Text by Sinead Nunes
This immersive, interactive and electrifying exhibition invites visitors to become part of the works by venturing into installations inspired by pioneering inventor Nikola Tesla.
Featuring work by four international artists making their UK debut, this exhibition offers visitors a unique and original way of experiencing art. Winter Sparks combines science and art in a way which makes us question our understanding of both, and transforms the usual gallery experience. This innovative form of ‘direct art’ uses non-representational images in order to encourage the viewer to make their own interpretation of the work.
Evolving Spark Network by Dutch artist Edwin van der Heide fills the gallery with a ceiling tapestry of flickering lights, creating a cold, wintry sky within the confines of the space. The gallery is in total darkness, until a visitor ventures into the chamber, where radio sensors detect movement. This creates a spatial dialogue between audience and art, as van der Heide encourages his viewers to explore the piece and relate it to themselves. The work is deeply interactive, as visitors stimulate the sparks and influence their rapidity and tessellations, illuminating the gallery in a cacophony of twinkling lights.
Although the artist here thinks of sparks as representing beauty, purity and simplicity, I found myself considering issues of connection, life and energy. The sparks worked in sync with harsh gunfire sounds, creating an atmosphere of vivacity and energy, which aptly acts as a metaphor for the human nervous system. The audio also contributed to the immersive experience.
Bosch & Simons’ Wilberforces in FACT’s atrium presents a playful twist on the Wilberforce pendulum. A camera, microphone and loudspeaker, suspended on three separate coils, hang from the ceiling rotating and bouncing in order to capture the sounds and sights of the building. This footage is then projected in real-time onto a screen which seeks to make sense of the chaotic data collected from such unstable circumstances. This is just one in a series of ‘music machines’ created by the duo, which questions what is real and what is manipulated by tricks – something the duo feel compelled to question in our era of mass-manipulation.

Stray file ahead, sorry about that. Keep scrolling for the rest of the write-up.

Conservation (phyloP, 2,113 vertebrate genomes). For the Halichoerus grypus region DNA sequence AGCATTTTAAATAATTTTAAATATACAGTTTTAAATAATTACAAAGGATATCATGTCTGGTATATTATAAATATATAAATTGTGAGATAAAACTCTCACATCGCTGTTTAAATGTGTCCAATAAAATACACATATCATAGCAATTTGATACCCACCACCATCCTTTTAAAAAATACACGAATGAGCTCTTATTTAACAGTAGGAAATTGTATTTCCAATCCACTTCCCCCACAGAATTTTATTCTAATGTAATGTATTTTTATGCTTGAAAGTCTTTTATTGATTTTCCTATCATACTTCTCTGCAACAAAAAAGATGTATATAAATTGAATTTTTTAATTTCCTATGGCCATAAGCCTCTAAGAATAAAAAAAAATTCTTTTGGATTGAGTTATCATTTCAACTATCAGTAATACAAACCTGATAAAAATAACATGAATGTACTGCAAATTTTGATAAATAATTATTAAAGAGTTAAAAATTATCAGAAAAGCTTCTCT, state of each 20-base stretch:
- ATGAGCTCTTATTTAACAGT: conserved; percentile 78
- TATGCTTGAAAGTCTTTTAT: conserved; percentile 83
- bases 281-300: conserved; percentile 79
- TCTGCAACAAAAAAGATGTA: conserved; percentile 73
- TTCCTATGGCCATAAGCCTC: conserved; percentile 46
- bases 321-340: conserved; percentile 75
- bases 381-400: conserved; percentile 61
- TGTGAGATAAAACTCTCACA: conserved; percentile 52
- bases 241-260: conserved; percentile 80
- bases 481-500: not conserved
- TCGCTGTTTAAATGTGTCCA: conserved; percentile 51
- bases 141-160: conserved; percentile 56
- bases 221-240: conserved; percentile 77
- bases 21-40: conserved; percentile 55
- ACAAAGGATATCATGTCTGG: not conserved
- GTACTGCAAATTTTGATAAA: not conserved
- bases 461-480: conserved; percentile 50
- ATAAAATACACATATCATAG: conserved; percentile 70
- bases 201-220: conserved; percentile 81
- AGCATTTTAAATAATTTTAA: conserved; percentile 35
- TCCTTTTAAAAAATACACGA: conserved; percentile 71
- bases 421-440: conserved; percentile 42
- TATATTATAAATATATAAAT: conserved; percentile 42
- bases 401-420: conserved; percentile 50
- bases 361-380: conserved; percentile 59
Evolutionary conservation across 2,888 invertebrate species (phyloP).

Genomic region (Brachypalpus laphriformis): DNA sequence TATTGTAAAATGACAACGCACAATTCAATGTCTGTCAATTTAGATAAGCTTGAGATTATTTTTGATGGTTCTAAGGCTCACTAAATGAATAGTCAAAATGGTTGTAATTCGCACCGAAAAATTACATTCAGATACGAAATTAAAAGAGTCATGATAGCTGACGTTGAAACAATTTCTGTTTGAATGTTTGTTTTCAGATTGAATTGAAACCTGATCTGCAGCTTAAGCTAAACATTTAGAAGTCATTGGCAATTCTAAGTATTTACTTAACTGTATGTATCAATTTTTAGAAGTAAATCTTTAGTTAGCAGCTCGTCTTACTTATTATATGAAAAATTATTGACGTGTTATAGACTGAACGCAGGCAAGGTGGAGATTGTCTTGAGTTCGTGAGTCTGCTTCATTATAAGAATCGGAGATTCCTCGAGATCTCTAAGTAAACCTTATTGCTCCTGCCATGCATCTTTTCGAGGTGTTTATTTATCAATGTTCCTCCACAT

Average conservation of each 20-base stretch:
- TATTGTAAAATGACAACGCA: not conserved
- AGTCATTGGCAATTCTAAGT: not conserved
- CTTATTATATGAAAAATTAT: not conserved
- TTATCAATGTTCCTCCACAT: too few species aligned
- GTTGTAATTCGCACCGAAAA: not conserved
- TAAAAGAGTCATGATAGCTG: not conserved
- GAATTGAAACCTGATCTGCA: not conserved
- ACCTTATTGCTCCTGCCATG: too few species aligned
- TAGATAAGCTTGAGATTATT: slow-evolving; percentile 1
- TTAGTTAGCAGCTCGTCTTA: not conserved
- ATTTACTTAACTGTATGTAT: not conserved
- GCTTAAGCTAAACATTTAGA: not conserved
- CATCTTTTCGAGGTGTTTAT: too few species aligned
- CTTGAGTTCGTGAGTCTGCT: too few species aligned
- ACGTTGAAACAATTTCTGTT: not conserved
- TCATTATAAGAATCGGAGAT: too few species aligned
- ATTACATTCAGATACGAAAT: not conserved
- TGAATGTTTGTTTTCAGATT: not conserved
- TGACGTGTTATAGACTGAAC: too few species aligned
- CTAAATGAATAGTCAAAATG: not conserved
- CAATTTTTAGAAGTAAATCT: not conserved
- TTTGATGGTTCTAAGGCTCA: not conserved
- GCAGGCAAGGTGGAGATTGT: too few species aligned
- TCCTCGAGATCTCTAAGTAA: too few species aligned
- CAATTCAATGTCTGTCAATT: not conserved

Canadian artist and digital instrument maker Alexandre Burton completes the exhibition with his work Impacts. The live sculptural installation takes inspiration from Tesla coils, promoting the cohabitation of sound, image and scientific processes to create meaning. This piece encourages contact from the audience, as the visitor’s presence activates the coils into creating a display of electric art onto glass panes, influenced by movement. The hum and sparkle of the exhibit is affected by the proximity of the viewer to the work, creating a dialogue between audience and art which redefines our relationship with science.
The exhibition succeeds in constructing a new form of interactive art, giving the viewer power to manipulate the work and experience the marriage of science and art in a totally unique way.
Winter Sparks is on display at FACT until 24 February 2013.
Sinead Nunes is a recently graduated aspiring writer and artist, based in Liverpool.